P3s, wherein private investors finance and build public infrastructure in exchange for a relatively decent inflation-linked return on their investment, are gaining in popularity. Greater private-sector investment in public roads, bridges and railways — among other projects — is likely to be welcomed by lenders and/or the financial markets. Private investors have more to lose if a project fails or goes over budget, as they have more “skin in the game.” They often bring greater cost discipline to a project than the public sector and are less inclined to invest in “pet projects” that curry favor with the voting public and require a disciplined approach during construction.
Other benefits of P3s include: committed financing during the construction period — and frequently during the bid phase of projects; the inclusion of experienced Project Finance banks, who will carefully consider the feasibility of a project and help develop a financing structure that works. This is in addition to providing financing for such projects using their balance sheets and via capital markets. Private investors can also help when it comes to dealing with construction, regulatory issues and managing the entire group of lenders to a project.
In general, private investment can bring greater investment rigor and scrutiny to infrastructure projects. Depending on how the partnership is structured, the private sector takes on part or all of the commercial/market risk of a project. However, that does not mean that the government loses control or ownership over the project and its assets. But in contrast to many tax-exempted financing structures, it protects the users from unexpected toll increases, as the rate mechanism is typically inflation indexed for P3s, whereas tax-exempted transactions have a rate covenant, which can force a substantial increase in tolls when needed. At the same time, private investment generates taxable income, whereas the municipal market offers tax subsidies.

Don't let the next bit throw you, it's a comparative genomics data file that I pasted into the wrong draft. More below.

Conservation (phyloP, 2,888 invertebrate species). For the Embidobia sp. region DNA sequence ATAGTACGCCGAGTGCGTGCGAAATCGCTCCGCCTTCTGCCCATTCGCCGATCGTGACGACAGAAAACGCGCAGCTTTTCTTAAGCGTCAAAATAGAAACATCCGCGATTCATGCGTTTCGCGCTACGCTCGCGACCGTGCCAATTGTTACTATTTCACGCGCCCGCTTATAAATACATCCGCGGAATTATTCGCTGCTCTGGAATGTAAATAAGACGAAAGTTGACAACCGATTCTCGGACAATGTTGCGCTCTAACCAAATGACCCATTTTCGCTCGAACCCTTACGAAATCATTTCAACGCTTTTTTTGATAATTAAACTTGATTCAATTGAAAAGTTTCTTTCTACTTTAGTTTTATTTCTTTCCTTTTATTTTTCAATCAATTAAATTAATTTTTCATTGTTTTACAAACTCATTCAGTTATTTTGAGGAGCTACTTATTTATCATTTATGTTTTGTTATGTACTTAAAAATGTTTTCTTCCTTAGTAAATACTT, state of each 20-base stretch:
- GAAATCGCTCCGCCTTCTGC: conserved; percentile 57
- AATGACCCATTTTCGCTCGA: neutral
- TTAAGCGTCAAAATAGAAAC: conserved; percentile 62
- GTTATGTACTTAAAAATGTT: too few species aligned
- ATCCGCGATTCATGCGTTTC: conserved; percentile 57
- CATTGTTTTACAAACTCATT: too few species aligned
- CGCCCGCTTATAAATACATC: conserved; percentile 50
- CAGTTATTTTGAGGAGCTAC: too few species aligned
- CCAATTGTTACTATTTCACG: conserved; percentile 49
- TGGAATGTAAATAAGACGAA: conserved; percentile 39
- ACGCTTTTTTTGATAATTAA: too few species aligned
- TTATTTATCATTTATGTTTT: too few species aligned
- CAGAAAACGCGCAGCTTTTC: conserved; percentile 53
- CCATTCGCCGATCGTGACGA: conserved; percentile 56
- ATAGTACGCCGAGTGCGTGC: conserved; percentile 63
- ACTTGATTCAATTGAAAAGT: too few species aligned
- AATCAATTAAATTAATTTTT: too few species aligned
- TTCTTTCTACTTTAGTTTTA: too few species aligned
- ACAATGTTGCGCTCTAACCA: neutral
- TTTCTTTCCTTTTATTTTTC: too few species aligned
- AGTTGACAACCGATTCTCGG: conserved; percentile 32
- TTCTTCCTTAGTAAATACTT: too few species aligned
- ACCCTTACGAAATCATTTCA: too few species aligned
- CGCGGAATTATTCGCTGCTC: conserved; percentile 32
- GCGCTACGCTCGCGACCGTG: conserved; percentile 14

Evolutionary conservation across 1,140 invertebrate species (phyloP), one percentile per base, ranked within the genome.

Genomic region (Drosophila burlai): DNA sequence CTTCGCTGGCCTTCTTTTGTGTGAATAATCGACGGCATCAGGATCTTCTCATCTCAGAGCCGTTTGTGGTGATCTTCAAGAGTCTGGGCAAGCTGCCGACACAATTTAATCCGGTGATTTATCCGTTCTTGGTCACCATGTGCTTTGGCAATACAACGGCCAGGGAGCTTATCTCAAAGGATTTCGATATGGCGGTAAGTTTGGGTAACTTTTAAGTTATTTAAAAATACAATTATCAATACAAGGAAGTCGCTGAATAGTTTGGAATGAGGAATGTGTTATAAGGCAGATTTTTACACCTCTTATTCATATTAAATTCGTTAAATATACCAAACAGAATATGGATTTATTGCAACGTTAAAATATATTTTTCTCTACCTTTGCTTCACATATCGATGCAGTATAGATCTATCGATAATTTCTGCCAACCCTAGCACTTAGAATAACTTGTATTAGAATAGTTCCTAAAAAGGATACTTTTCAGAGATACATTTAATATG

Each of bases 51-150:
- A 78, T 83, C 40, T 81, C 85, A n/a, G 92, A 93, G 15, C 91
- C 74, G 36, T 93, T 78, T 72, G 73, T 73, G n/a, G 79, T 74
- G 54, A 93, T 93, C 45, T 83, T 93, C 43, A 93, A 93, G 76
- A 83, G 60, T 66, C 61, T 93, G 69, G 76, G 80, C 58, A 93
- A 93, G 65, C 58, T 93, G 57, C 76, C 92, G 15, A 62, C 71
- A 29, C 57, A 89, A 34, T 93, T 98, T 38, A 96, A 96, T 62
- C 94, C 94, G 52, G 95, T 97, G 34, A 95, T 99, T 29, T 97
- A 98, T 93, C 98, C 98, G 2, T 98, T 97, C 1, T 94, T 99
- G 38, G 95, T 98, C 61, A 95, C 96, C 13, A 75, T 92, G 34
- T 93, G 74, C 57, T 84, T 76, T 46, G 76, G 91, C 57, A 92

The commonly-held assumption is that infrastructure projects with a high level of financial involvement from governments are more likely to appeal to private investors. While this helps mitigate demand risk (i.e. revenue risk) and development risk, it can also create political and regulatory risk. Investors may, in fact, prefer to invest in projects that are less regulated, or where government involvement is not overbearing.
However, there still needs to be a determination that the private sector can build the project and run it at a lower all-in long-term cost than the state could, or at least deliver the project faster than a Public procurement. Private investors may have more “skin in the game” (equity risk), which is a strong incentive, but that doesn’t guarantee high quality, efficient infrastructure development that benefits the public.
Governments should not assume that P3s will save the public money without proper structuring. After all, private investors are in it to make a profit. And although average cost overruns for P3 schemes are below that of “traditionally procured” projects, to help mitigate against any unanticipated delays, events, cost overruns or unplanned risks, a clear contractual framework with the appropriate protocols needs to be put in place before a project begins.